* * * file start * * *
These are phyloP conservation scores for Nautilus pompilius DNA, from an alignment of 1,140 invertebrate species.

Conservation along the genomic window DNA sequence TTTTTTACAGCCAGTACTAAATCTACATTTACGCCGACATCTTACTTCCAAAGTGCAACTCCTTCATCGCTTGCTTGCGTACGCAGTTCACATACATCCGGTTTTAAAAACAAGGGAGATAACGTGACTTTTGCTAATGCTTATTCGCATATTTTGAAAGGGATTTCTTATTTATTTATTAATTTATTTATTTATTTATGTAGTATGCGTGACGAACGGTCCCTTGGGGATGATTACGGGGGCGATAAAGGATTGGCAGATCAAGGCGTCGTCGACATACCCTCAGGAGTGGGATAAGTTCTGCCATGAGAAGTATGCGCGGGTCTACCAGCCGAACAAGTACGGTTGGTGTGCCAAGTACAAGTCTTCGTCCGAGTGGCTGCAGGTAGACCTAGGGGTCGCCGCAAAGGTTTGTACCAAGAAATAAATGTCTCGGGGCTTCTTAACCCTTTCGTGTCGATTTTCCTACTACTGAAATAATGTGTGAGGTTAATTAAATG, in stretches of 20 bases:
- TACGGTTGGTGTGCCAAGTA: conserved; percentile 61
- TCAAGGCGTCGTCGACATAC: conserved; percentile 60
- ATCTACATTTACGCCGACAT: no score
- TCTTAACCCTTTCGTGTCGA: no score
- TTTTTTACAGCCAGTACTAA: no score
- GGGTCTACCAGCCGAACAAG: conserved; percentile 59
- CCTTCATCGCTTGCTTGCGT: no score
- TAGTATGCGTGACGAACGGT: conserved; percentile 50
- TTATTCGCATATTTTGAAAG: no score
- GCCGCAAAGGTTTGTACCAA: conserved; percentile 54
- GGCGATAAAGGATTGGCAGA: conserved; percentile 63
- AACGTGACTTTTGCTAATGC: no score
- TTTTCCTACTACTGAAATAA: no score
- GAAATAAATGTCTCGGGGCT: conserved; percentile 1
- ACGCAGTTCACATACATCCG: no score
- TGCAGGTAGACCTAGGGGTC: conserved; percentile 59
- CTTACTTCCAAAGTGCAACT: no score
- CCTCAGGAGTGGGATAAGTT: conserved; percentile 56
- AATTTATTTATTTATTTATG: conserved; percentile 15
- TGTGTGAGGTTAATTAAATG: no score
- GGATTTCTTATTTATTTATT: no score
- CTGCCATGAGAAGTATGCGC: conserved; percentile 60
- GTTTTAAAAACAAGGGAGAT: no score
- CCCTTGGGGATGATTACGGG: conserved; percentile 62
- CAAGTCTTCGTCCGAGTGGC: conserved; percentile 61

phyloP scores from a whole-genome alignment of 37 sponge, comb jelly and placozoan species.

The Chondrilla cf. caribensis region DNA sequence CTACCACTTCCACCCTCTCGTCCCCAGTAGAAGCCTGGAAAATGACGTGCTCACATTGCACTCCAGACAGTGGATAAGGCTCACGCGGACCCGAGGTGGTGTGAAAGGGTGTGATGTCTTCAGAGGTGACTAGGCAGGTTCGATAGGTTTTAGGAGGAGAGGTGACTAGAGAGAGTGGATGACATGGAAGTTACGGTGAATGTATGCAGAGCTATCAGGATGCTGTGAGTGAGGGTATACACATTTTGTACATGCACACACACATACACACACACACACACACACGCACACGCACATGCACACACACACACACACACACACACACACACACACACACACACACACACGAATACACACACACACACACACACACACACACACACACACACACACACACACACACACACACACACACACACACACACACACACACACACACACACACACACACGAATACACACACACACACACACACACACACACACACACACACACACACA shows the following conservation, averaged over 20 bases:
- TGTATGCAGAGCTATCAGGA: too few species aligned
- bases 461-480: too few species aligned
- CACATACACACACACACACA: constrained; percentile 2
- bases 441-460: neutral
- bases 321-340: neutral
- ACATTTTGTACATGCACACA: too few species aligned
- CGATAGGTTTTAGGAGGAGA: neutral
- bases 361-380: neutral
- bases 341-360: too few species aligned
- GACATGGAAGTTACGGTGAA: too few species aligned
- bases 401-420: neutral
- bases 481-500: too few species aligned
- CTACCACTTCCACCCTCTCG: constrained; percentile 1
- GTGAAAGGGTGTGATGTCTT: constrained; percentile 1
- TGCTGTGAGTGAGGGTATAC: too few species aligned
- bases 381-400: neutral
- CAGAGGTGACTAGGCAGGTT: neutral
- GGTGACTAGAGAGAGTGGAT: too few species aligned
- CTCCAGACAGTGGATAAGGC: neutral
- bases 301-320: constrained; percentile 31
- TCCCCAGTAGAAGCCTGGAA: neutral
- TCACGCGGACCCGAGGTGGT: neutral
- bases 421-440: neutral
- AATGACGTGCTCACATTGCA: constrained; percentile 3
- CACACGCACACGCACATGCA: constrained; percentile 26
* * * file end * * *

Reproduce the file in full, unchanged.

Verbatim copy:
These are phyloP conservation scores for Nautilus pompilius DNA, from an alignment of 1,140 invertebrate species.

Conservation along the genomic window DNA sequence TTTTTTACAGCCAGTACTAAATCTACATTTACGCCGACATCTTACTTCCAAAGTGCAACTCCTTCATCGCTTGCTTGCGTACGCAGTTCACATACATCCGGTTTTAAAAACAAGGGAGATAACGTGACTTTTGCTAATGCTTATTCGCATATTTTGAAAGGGATTTCTTATTTATTTATTAATTTATTTATTTATTTATGTAGTATGCGTGACGAACGGTCCCTTGGGGATGATTACGGGGGCGATAAAGGATTGGCAGATCAAGGCGTCGTCGACATACCCTCAGGAGTGGGATAAGTTCTGCCATGAGAAGTATGCGCGGGTCTACCAGCCGAACAAGTACGGTTGGTGTGCCAAGTACAAGTCTTCGTCCGAGTGGCTGCAGGTAGACCTAGGGGTCGCCGCAAAGGTTTGTACCAAGAAATAAATGTCTCGGGGCTTCTTAACCCTTTCGTGTCGATTTTCCTACTACTGAAATAATGTGTGAGGTTAATTAAATG, in stretches of 20 bases:
- TACGGTTGGTGTGCCAAGTA: conserved; percentile 61
- TCAAGGCGTCGTCGACATAC: conserved; percentile 60
- ATCTACATTTACGCCGACAT: no score
- TCTTAACCCTTTCGTGTCGA: no score
- TTTTTTACAGCCAGTACTAA: no score
- GGGTCTACCAGCCGAACAAG: conserved; percentile 59
- CCTTCATCGCTTGCTTGCGT: no score
- TAGTATGCGTGACGAACGGT: conserved; percentile 50
- TTATTCGCATATTTTGAAAG: no score
- GCCGCAAAGGTTTGTACCAA: conserved; percentile 54
- GGCGATAAAGGATTGGCAGA: conserved; percentile 63
- AACGTGACTTTTGCTAATGC: no score
- TTTTCCTACTACTGAAATAA: no score
- GAAATAAATGTCTCGGGGCT: conserved; percentile 1
- ACGCAGTTCACATACATCCG: no score
- TGCAGGTAGACCTAGGGGTC: conserved; percentile 59
- CTTACTTCCAAAGTGCAACT: no score
- CCTCAGGAGTGGGATAAGTT: conserved; percentile 56
- AATTTATTTATTTATTTATG: conserved; percentile 15
- TGTGTGAGGTTAATTAAATG: no score
- GGATTTCTTATTTATTTATT: no score
- CTGCCATGAGAAGTATGCGC: conserved; percentile 60
- GTTTTAAAAACAAGGGAGAT: no score
- CCCTTGGGGATGATTACGGG: conserved; percentile 62
- CAAGTCTTCGTCCGAGTGGC: conserved; percentile 61

phyloP scores from a whole-genome alignment of 37 sponge, comb jelly and placozoan species.

The Chondrilla cf. caribensis region DNA sequence CTACCACTTCCACCCTCTCGTCCCCAGTAGAAGCCTGGAAAATGACGTGCTCACATTGCACTCCAGACAGTGGATAAGGCTCACGCGGACCCGAGGTGGTGTGAAAGGGTGTGATGTCTTCAGAGGTGACTAGGCAGGTTCGATAGGTTTTAGGAGGAGAGGTGACTAGAGAGAGTGGATGACATGGAAGTTACGGTGAATGTATGCAGAGCTATCAGGATGCTGTGAGTGAGGGTATACACATTTTGTACATGCACACACACATACACACACACACACACACACGCACACGCACATGCACACACACACACACACACACACACACACACACACACACACACACACACGAATACACACACACACACACACACACACACACACACACACACACACACACACACACACACACACACACACACACACACACACACACACACACACACACACACACGAATACACACACACACACACACACACACACACACACACACACACACACA shows the following conservation, averaged over 20 bases:
- TGTATGCAGAGCTATCAGGA: too few species aligned
- bases 461-480: too few species aligned
- CACATACACACACACACACA: constrained; percentile 2
- bases 441-460: neutral
- bases 321-340: neutral
- ACATTTTGTACATGCACACA: too few species aligned
- CGATAGGTTTTAGGAGGAGA: neutral
- bases 361-380: neutral
- bases 341-360: too few species aligned
- GACATGGAAGTTACGGTGAA: too few species aligned
- bases 401-420: neutral
- bases 481-500: too few species aligned
- CTACCACTTCCACCCTCTCG: constrained; percentile 1
- GTGAAAGGGTGTGATGTCTT: constrained; percentile 1
- TGCTGTGAGTGAGGGTATAC: too few species aligned
- bases 381-400: neutral
- CAGAGGTGACTAGGCAGGTT: neutral
- GGTGACTAGAGAGAGTGGAT: too few species aligned
- CTCCAGACAGTGGATAAGGC: neutral
- bases 301-320: constrained; percentile 31
- TCCCCAGTAGAAGCCTGGAA: neutral
- TCACGCGGACCCGAGGTGGT: neutral
- bases 421-440: neutral
- AATGACGTGCTCACATTGCA: constrained; percentile 3
- CACACGCACACGCACATGCA: constrained; percentile 26